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Companies see cost, price increases from global tariffs


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Companies see cost, price increases from global tariffs

Nearly half of 93 companies reviewed in a new analysis have seen operating costs rise or have been forced to pass on price increases to consumers as a result of global trade spats and tariff impositions, according to Panjiva Research, a division of S&P Global Inc.

Panjiva found in a review of earnings transcripts provided by S&P Global Market Intelligence, also owned by S&P Global Inc., that 43% of companies reported increases in costs as a result of various trade spats, while another 44% said they have passed along price increases to consumers as a result of tariffs.

The July 27 Panjiva report analyzed second-quarter earnings comments from 93 companies across 10 sectors, including automobiles, apparel, electronics, food and drink, healthcare, logistics, metals and mining, consumer goods, and conglomerate and specialized capital goods.

Company comments include those made by Whirlpool Corp., Ford Motor Co., V.F. Corp., General Mills Inc. and Tractor Supply Co. in their second-quarter earnings releases, many of whom have raised concerns with the Trump administration's tariffs targeting countries they heavily source from, including China and Mexico.

According to the report, four healthcare companies, or 80% of those reviewed in the sector, have seen cost increases, as have 11 consumer goods companies, or 69% of those analyzed in that sector, including Sherwin-Williams Co. In addition, five auto companies, or 56%, including Fiat Chrysler Automobiles NV and General Motors Co., also reported cost increases.

Several companies reported passing on price increases to consumers. Seven capital goods conglomerates, or 78% of those reviewed in that sector, have passed along price increases to consumers, which Panjiva attributed to higher pricing power, as have six metals and mining companies, or 55%, and eight consumer goods companies, representing half of those analyzed in the sector, including AB Electrolux and Whirlpool.

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Three of the four food and drink companies analyzed, including Altria Group Inc. and General Mills, saw no impact or a minimal or positive impact as a result of the tariffs.

"I'm not so surprised about the results given it's a small sample and that it seems a lot of companies are only talking about the impact of tariffs already in place," Chris Rogers, research director for Panjiva, said in an interview.

The comments are based on the 25% reciprocal tariffs the U.S. and China imposed on one another on July 6 as well as the prospect of 25% duties by the U.S. on imports of automobiles and auto parts following the conclusion of the U.S. Commerce Department's Section 232 investigation into their imports.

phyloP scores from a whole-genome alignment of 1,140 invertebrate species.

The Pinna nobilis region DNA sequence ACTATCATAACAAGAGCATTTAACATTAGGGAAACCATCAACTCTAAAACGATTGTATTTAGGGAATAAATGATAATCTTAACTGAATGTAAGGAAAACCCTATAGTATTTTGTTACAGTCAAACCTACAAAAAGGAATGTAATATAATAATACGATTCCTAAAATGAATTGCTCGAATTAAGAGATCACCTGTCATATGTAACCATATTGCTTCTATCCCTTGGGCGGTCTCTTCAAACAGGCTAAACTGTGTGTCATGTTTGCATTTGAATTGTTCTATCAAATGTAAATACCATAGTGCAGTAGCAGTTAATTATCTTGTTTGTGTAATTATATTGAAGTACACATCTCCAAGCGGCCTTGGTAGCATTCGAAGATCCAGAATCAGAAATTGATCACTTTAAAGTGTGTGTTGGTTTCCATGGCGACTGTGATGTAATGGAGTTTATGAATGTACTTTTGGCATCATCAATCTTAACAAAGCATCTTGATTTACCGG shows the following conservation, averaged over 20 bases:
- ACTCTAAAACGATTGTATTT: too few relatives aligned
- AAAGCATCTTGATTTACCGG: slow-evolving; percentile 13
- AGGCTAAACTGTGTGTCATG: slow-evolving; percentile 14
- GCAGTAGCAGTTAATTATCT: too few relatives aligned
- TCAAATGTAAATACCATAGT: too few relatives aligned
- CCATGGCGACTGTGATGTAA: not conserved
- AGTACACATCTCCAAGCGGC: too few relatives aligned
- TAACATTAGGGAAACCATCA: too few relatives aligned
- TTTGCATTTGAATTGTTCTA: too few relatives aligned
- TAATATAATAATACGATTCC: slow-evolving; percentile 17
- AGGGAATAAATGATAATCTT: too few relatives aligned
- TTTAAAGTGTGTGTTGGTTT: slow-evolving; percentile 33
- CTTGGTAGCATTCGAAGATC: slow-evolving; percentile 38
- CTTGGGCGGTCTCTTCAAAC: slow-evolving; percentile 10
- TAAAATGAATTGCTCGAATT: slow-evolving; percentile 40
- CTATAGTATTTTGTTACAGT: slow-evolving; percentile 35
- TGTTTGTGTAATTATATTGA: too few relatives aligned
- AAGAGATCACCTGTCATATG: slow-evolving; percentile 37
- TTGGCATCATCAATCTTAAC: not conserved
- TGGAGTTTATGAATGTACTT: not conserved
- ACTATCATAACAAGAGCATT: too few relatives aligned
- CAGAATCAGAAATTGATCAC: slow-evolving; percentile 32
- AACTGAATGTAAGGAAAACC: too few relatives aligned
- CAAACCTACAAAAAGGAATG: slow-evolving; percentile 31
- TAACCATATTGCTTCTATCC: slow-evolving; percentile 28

The 25% tariff the U.S. imposed on $34 billion worth of Chinese imports targeted imports of cars, automotive products, industrial parts and construction equipment. China's retaliatory 25% measure on $34 billion of American exports, meanwhile, targeted soybeans, automobiles, meat, fish and produce. The U.S. is also weighing an additional 25% tariff on $16 billion of Chinese imports, causing further concern for companies sourcing from the Asian nation.

The analysis also took into account the United States' 25% tariff on steel imports and 10% tariff on aluminum imports, which went into effect March 23.

The U.S. metals tariffs, however, touch on many components of production, shipping and other facets of business across many industries. Making matters worse, shipments of steel aluminum from Canada, Mexico and the European Union were not given permanent exemptions from the tariffs by the U.S. and went into effect June 1.

The EU, Mexico and Canada imposed their own tariffs against the U.S. in retaliation shortly thereafter, targeting a number of U.S. exports, including blue jeans, bourbon, pork, cheese and motorcycles.

Coca-Cola Co., said in a July 25 second-quarter earnings call that it was raising prices on carbonated beverages in North America to offset rising costs attributed to the tariffs on aluminum, which is used for its cans.

One-third, or three automobile companies reviewed in that sector, have also acknowledged lost sales as a result of the tariffs, according to the report.

Meanwhile, 20% of companies have seen a neutral or positive impact, according to Panjiva.

The Trump administration has also proposed an additional 10% tariff on $200 billion of 6,031 imports from China, including handbags, hats, furniture and personal computer products. A public hearing on that proposal is scheduled for late August.

The U.S. has threatened to impose tariffs on an additional $200 billion of Chinese goods should China choose to retaliate against the first tranche.